As the year comes to a close, companies are bringing out more and more updates to give WLAN administrators something to think about over the holiday break: improved defenses and better management for 2006.
Earlier this week, AirDefense announced a major upgrade to version 7.0 of its distributed Enterprise product. The company says it now supports up to 300,000 devices monitored by 10,000 sensors per server appliance.
David Thomas, the company’s vice president of product management, says that AirDefense saw a major jump in wireless use from 2003 to 2004, and expects to see that again in the very near future — thus the scalability well into the six-figure range. “It gives even our largest customer room for major cycles of growth… it should tide them over for a couple or three years,” Thomas says.
The 7.0 version has a library of over 200 events in the realm of security and performance that it monitors, which the company says is twice that of its competition. The enterprise product also integrates with the AirDefense Personal software — upgraded to version 3.0 — that can run on individual laptop computers while out and about at hotspots (a “Lite” version is available for download). The software also has a litany of policy enforcement capabilities.
In addition to controlling more, it also stores more. Stats, that is, covering the historic performance of the network. This is done with a faster-than-usual method that eschews the usual SQL database. If needed, data can be offloaded to network attached storage.
The Massachusetts company Bluesocket has software updates for its BlueSecure Controllers (to version 5.1), the relatively new BlueView Management System (to version 2.2) and the BlueSecure Access Points/Sensors (version 3.0). The main thrust of the updates: better use of voice traffic on the WLAN. Specifically, securing voice.
“How do you secure voice on a network?” asks Mike Puglia, Bluesocket’s director of product management. “The difficult thing is, SIP and H.323 are the most common protocols, and they’re dynamic.” He says that, by their nature, they have to allow use of different ports for different calls, adding, “In security, you generally don’t want that.”
Bluesocket solves this with a stateful monitoring of all voice traffic to see the call, decide whether to allow it, and tear down access to the ports used once the call is over. They’re also the first to add a SIP proxy, so the VoIP phones learn not to care about what network subnet they’re on, and vice versa.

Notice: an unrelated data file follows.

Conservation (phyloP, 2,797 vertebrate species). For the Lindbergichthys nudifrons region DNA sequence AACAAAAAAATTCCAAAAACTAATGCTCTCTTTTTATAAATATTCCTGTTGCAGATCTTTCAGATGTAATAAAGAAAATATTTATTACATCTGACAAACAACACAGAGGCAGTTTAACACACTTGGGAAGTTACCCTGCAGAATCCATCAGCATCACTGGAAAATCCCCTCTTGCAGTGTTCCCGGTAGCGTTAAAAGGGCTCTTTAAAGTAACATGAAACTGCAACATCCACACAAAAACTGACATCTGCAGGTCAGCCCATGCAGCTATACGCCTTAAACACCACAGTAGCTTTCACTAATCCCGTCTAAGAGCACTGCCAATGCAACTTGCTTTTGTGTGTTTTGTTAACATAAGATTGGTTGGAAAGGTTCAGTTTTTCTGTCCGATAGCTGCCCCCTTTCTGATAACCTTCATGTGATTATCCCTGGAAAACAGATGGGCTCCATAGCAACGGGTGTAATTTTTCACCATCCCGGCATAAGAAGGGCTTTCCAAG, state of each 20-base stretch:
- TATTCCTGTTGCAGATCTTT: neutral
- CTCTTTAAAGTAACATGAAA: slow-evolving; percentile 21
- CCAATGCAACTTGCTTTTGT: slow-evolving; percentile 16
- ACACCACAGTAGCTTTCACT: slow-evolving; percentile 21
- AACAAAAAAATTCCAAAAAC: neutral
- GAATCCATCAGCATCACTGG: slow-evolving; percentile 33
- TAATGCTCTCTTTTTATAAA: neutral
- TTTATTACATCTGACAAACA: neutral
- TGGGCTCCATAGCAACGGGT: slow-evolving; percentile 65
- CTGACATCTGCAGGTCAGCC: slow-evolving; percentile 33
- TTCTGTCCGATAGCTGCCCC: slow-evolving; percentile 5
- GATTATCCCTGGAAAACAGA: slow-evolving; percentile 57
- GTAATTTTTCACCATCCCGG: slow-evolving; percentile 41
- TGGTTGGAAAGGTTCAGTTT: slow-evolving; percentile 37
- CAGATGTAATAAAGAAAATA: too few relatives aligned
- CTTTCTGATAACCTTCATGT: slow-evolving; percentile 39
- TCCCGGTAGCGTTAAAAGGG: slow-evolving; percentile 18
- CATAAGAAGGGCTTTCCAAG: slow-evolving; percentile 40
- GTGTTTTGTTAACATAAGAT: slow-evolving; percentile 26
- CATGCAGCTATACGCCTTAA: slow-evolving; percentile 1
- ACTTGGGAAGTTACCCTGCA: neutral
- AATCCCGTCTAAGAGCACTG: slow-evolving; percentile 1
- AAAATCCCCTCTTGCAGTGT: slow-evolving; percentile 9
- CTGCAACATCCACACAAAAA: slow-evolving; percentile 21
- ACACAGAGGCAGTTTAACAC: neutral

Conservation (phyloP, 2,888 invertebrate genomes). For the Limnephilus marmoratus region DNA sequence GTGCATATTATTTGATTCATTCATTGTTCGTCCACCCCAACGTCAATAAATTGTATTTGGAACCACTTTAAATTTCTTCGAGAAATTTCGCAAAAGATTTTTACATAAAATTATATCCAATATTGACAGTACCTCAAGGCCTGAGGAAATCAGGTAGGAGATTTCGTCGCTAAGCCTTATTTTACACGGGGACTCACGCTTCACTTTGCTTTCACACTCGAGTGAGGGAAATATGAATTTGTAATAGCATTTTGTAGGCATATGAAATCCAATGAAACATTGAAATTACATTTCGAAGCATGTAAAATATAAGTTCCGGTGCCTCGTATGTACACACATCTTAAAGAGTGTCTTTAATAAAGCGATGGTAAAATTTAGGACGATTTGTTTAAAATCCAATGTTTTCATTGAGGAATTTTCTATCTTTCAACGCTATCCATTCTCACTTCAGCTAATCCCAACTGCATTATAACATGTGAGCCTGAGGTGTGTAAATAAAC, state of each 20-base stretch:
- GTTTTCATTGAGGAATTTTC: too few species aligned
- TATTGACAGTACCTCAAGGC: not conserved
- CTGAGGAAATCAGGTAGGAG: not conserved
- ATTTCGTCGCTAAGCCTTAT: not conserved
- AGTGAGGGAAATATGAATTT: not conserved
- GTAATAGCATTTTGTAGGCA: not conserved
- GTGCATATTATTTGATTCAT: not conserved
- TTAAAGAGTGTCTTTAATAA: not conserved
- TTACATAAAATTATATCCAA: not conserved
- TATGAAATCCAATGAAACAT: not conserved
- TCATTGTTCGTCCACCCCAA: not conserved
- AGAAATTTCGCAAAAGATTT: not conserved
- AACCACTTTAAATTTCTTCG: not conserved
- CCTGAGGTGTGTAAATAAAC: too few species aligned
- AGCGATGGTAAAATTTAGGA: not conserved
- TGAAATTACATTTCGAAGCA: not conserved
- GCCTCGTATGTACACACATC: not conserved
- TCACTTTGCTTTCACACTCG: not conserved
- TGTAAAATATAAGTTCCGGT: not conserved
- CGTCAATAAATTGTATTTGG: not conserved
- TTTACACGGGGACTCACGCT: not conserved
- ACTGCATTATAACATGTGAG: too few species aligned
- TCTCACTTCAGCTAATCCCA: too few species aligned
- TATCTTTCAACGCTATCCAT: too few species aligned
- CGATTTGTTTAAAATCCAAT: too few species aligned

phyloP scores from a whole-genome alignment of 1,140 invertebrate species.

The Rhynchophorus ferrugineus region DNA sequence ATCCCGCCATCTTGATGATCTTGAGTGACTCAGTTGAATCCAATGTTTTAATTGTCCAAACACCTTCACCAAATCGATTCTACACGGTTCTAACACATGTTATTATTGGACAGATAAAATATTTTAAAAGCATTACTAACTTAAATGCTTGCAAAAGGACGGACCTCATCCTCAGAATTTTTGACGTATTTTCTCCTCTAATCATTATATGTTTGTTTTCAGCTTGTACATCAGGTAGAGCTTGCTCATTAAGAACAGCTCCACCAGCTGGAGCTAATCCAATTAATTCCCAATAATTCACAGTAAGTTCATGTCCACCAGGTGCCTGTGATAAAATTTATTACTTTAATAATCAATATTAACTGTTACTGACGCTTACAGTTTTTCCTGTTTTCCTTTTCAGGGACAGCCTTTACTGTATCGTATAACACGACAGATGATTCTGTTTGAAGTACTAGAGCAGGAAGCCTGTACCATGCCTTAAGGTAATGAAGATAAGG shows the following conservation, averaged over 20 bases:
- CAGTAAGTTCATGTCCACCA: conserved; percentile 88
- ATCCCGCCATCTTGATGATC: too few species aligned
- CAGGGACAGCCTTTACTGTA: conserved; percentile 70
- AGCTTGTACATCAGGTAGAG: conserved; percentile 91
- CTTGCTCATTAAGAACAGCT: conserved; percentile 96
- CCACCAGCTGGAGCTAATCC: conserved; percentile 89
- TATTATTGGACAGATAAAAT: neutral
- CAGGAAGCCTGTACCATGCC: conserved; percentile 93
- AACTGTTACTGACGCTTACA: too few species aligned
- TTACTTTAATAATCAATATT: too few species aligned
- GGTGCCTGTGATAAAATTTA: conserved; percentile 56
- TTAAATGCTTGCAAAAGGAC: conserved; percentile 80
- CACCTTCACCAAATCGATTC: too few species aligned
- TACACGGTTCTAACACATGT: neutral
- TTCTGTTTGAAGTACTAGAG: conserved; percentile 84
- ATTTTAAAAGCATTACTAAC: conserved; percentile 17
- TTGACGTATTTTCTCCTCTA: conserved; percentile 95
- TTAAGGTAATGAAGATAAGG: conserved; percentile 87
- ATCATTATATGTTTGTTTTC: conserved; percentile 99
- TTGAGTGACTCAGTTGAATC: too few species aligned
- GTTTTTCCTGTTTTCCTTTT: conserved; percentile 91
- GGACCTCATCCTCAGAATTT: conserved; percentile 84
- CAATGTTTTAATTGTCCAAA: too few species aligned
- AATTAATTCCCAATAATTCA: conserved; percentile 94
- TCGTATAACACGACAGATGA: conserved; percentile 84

The BlueSecure APs are getting a self-healing feature called Dynamic RF that will change power levels and channels as needed. The system as a whole will also manage client load-balancing. Dynamic RF will also do key caching so that as wireless users roam on a network, especially voice users, they won’t have a break in calls as they do hand-off between APs while re-associating with the authentication server. The BlueSecure controllers hold the user credentials in place so authentication talks half as long, if not less.
“It makes life easier for clients,” says Puglia. “It’s better for voice traffic as a whole.”
The company didn’t forget security, either. They’ve improved their intrusion detection system (IDS) so APs can be used as sensors as well (they also work with third-party sensors from HighWall Technologies). The BlueView system incorporates floor plans to pinpoint locations for problems like rogue APs. It’s also compliant with E911 standards, so you can quickly find people making emergency calls on the VoWi-Fi systems. BlueSecure Controllers also now support CheckPoint‘s Integrity Clientless Security for pushing security policy to laptops.
AirTight has already had a busy month, as it closed a deal with Colubris Networks to become the provider of their built-in security features. But AirTight’s vice president of marketing, Dennis Tsu, says there are many other OEMs out there they’d like to work with.
“We see in end user environments two types of customers,” Tsu says. “One group is buying standalone overlay solutions like ours because they’re very security-conscious… but there’s a larger percentage of the market that are not quite that security-conscious, and they want the security from their infrastructure company.” That’s where the Colubris deal comes in, and where their new open application programming interface (API) comes in as well.
Version 4.0 of AirTight’s SpectraGuard Enterprise has an API for the server, sensors and applications components. Implementing it means OEM customers like Colubris or Cisco (which integrated it into their Wireless LAN Solution Engine (WLSE) in September) can turn APs into sensors monitored by the SpectraGuard appliance or their own units with the server API.
“We’ve formalized our APIs so working with a Colubris or Cisco, we can create the bridge to plug their system into our at sensor, server and application level programs,” says Tsu. The company plans to target the APIs directly to WLAN switch company OEMs, and even directly to enterprises with the IT expertise.
The company just got a second round of funding to the tune of $12 million (total is $22.25 million) so they’ll be able to try it out for a while and see if anyone bites. Fully one third of their current customers are companies with a “no-Wi-Fi” policy, so they’ll tend to go for the hardware direct from AirTight.